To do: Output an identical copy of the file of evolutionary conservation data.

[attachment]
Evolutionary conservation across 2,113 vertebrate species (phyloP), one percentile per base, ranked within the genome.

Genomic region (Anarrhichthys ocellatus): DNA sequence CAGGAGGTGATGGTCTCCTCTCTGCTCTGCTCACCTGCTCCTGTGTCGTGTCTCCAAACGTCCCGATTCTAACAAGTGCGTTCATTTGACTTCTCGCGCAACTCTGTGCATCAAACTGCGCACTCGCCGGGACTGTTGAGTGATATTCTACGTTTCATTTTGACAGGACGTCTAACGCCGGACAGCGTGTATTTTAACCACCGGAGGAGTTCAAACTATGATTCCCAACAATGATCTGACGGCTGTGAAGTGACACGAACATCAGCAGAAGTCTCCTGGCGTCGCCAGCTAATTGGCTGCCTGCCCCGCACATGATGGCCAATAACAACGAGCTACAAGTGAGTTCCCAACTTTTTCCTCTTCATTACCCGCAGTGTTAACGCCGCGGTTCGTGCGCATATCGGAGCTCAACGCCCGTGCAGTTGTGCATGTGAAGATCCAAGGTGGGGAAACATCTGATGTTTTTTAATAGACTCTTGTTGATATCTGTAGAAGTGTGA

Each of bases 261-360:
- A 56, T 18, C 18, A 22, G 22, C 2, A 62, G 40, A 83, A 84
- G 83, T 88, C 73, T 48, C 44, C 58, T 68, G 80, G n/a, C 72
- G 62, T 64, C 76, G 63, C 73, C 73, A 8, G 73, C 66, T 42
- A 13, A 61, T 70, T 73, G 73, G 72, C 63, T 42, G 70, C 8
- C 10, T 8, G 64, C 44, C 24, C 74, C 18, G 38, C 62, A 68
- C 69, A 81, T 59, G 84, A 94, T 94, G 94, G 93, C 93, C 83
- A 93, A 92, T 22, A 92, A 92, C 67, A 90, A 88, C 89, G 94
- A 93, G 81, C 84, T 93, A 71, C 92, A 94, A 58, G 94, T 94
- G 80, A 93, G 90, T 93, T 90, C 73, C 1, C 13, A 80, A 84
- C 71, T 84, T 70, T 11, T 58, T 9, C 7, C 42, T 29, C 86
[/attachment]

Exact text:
Evolutionary conservation across 2,113 vertebrate species (phyloP), one percentile per base, ranked within the genome.

Genomic region (Anarrhichthys ocellatus): DNA sequence CAGGAGGTGATGGTCTCCTCTCTGCTCTGCTCACCTGCTCCTGTGTCGTGTCTCCAAACGTCCCGATTCTAACAAGTGCGTTCATTTGACTTCTCGCGCAACTCTGTGCATCAAACTGCGCACTCGCCGGGACTGTTGAGTGATATTCTACGTTTCATTTTGACAGGACGTCTAACGCCGGACAGCGTGTATTTTAACCACCGGAGGAGTTCAAACTATGATTCCCAACAATGATCTGACGGCTGTGAAGTGACACGAACATCAGCAGAAGTCTCCTGGCGTCGCCAGCTAATTGGCTGCCTGCCCCGCACATGATGGCCAATAACAACGAGCTACAAGTGAGTTCCCAACTTTTTCCTCTTCATTACCCGCAGTGTTAACGCCGCGGTTCGTGCGCATATCGGAGCTCAACGCCCGTGCAGTTGTGCATGTGAAGATCCAAGGTGGGGAAACATCTGATGTTTTTTAATAGACTCTTGTTGATATCTGTAGAAGTGTGA

Each of bases 261-360:
- A 56, T 18, C 18, A 22, G 22, C 2, A 62, G 40, A 83, A 84
- G 83, T 88, C 73, T 48, C 44, C 58, T 68, G 80, G n/a, C 72
- G 62, T 64, C 76, G 63, C 73, C 73, A 8, G 73, C 66, T 42
- A 13, A 61, T 70, T 73, G 73, G 72, C 63, T 42, G 70, C 8
- C 10, T 8, G 64, C 44, C 24, C 74, C 18, G 38, C 62, A 68
- C 69, A 81, T 59, G 84, A 94, T 94, G 94, G 93, C 93, C 83
- A 93, A 92, T 22, A 92, A 92, C 67, A 90, A 88, C 89, G 94
- A 93, G 81, C 84, T 93, A 71, C 92, A 94, A 58, G 94, T 94
- G 80, A 93, G 90, T 93, T 90, C 73, C 1, C 13, A 80, A 84
- C 71, T 84, T 70, T 11, T 58, T 9, C 7, C 42, T 29, C 86